Language oppression: The Treachery of the Blue Books

March 22, 2024 by Alison Tunley

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Prompted by the long dark evenings that dominate January and February in the UK, I am finally catching up and watching David Olusoga’s highly praised 2023 BBC series “Union”, which describes the historical origins and evolution of the country we refer to as the United Kingdom. Olusoga examines the threads of national identity that characterise the individual countries making up the Union and explores tensions that have arisen as a result of this coming together of England, Scotland, Ireland (now just Northern Ireland) and Wales. In one section on Wales, he briefly touches on an episode in the history of the Welsh language that sought to demote the status of Welsh and thus shape the identity of the Welsh people themselves.

In response to repeated instances of public unrest in Wales, in 1847 the British government dispatched three commissioners to write a report on the country to help them understand the causes of the upheaval. It was felt that providing better education to all levels of society would be essential to improve conditions for the working class population, and so the report was designed to evaluate the state of education in Wales. One of the key instigators of the public inquiry was himself a Welshman and Welsh speaker, William Williams, MP for Coventry, who was concerned about conditions in his homeland. But the three men appointed to research and write the report were monoglot English speakers, an arguably unfortunate choice given that most of the population in Wales at that time spoke only Welsh.

The report immediately gained notoriety in Wales for its disparaging remarks about Welsh society in general, characterising the Welsh people as “ dirty, ignorant, lazy, and immoral”. The authors also regarded the Welsh language as an impediment to the people of Wales, who — in their view — could surely only succeed if they mastered English. Perhaps the most infamous quote claims “the Welsh language is a vast drawback to Wales, and a manifold barrier to the moral progress and commercial prosperity of the people. It is not easy to over-estimate its evil effects.”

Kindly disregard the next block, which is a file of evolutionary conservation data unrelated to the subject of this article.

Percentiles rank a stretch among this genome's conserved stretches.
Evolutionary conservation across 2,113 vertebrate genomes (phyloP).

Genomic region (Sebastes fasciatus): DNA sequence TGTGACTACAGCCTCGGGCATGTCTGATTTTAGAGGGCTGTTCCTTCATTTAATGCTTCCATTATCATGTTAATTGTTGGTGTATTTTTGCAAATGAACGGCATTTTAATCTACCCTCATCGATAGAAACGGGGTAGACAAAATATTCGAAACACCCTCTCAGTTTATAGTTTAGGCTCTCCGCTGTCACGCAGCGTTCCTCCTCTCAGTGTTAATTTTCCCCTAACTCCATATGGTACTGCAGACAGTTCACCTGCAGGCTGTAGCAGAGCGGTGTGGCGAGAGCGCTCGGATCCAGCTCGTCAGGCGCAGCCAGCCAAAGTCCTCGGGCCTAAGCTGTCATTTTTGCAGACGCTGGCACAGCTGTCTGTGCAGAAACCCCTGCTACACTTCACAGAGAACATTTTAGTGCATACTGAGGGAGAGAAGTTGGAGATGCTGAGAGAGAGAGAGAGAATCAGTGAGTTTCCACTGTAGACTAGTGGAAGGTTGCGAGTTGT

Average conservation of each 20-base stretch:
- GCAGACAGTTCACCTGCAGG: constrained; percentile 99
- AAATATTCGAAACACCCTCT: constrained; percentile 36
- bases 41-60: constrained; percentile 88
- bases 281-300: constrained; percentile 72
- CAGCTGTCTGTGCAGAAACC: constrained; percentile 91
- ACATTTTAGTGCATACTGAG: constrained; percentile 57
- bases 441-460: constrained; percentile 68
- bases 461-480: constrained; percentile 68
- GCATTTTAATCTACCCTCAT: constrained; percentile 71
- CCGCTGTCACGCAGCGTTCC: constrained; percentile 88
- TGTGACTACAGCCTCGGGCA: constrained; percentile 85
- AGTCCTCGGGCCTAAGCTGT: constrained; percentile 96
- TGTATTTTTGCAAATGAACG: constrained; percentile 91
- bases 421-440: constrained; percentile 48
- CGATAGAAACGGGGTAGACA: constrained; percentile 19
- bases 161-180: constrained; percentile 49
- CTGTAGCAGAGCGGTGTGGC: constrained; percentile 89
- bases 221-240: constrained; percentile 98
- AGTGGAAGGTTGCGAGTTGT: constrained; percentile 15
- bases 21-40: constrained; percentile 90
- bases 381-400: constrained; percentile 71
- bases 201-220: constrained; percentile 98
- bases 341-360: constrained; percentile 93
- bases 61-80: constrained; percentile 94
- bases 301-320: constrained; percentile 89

Not surprisingly, these slights on the national language and culture caused a furore in Wales. A satirical play about the government report published seven years later and entitled Brad y Llyfrau Gleision (the treachery of the blue books) so captured the public mood in Wales that the name became the default term for the reports.

The Blue Books are just one episode in a long history of policymaking by the English government that has failed to appreciate the value of the Welsh language as a vibrant and essential part of Welsh identity. In 1962, Welsh politician and poet Saunders Lewis delivered a radio lecture in Welsh entitled Tynged yr Iaith (The Fate of the Language), in which he argued that “the English government […] has never wavered in […] excluding the Welsh language as a language of administration from office, court and legal writing.” Lewis cites an English school inspector, Matthew Arnold, writing just a few years after publication of the Blue Books and opining “sooner or later, the difference of language between Wales and England will probably be effaced … an event which is socially and politically so desirable”.

Saunders Lewis begins his assessment with a stark warning that “Welsh will end as a living language, should the present trend continue, about the beginning of the twenty-first century”. In fact, the latest census figures from 2021 show 17.8% of the population able to speak Welsh (compared with 26% in 1961). Indeed, although there is an overall decline, the figures for younger people are more stable suggesting the fate of the language is not quite as calamitous as Saunders Lewis feared. And the reasons for that are largely due to resistance to policies that relegated Welsh to second class status behind English.


Image: Pixabay 

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